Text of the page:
How To Be More Productive – Even When You’re Not Working

How To Be More Productive

Here’s a little trick to keep your brain working on your most pressing projects – even when you’re not.

All you have to do is expose yourself to your current challenge just before you head off to lunch, the gym, a meeting, an errand, the shower, whatever.

For example,

  • Writing a blog post for your business? 
    –> Sketch a draft, or even just a title, before you go.
  • Want a great theme for your product launch
    –> Brainstorm 5 ideas before you leave.
  • Need ideas for a big client proposal
    –> Scribble a general outline first.

The End Of Writer’s Block

I use this technique every single day, and it has improved my productivity immensely.

I think of it as putting an egg of an idea under my warm subconscious, and letting it incubate there. By the time I get back from whatever diversion has occupied me, more ideas have hatched!

I can get down to my project with a clearer sense of direction and more motivation. And I never, ever have writer’s block.

To boost your own productivity, simply remember to focus your subconscious on your current challenge or project before you head off to a break or another task. You can even do it at the end of the work day. You’ll find it much easier to make progress when you return.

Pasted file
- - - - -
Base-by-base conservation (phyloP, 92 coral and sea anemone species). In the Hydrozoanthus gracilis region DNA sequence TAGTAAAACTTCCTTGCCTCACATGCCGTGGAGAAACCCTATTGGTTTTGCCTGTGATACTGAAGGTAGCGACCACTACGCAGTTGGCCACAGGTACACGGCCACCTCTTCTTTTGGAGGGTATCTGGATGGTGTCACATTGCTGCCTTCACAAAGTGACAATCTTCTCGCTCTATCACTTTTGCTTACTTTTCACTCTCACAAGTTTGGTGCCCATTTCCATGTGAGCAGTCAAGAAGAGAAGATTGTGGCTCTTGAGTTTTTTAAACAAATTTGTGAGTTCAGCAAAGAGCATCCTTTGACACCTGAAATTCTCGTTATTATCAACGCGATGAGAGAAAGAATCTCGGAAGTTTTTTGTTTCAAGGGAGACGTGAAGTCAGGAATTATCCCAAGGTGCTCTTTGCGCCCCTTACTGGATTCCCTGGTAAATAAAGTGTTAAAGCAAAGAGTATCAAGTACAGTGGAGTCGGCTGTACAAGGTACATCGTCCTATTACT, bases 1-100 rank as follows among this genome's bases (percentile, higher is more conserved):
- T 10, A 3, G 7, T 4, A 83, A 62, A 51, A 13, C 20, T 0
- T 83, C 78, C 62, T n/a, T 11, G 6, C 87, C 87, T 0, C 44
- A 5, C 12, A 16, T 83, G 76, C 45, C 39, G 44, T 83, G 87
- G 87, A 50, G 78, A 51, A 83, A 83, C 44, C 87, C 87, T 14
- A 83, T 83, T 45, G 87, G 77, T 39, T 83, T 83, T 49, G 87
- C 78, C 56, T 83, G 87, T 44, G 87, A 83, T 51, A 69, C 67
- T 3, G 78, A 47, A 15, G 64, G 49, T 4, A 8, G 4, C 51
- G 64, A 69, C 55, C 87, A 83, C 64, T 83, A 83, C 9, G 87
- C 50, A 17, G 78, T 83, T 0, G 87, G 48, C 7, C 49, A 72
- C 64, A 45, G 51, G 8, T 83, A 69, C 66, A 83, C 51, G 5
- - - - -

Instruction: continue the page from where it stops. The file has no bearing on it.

Over To You

  • Do you already do this?
  • If not, will you try it?

I’d love to hear your thoughts in the comments.

[Image by Tom@HK]

18 thoughts on “How To Be More Productive – Even When You’re Not Working

  1. Michele Connolly says:

    @Alan: Of course we need breaks to recharge our mental batteries. But our brain often works away sub-consciously – often on something random. This is just a little technique to give it something specific to chew on in the background.

  2. Alan says:

    I’m not sure I agree. I remember in my cognitive psychology class they showed studies that the mind will wear down if it keeps running and you need mental breaks to sharpen it again, to me lunch, a shower, driving is relaxing.

  3. Lorie says:

    Although I don’t think I realized it until now, I do this for all sorts of things. I’m a SAHM and a list maker. My best time, usually, to think things through is when I’m driving. That’s not a good time for a list maker but at least I’ve had time to think about what needs to get done, what’s for dinner, what phone calls need to be made, a problem I needed to solve, etc. Another good time for me is while I’m exercising or in the shower. Good post!

  4. Juli Shulem says:

    Yes! I do this! And I teach it to my clients as well. My twist, is that I always leave something “begun” rather than “finished” so that it is easier to get into the project upon returning. So instead of leaving it at the end of a segment, I will begin the next area – even if it’s just writing down an outline, as you suggest, or getting some ideas written out – and then when I sit down to begin, it is already started and makes the transition easier. I coach those with ADD and this works great for those with transition issues particularly well.

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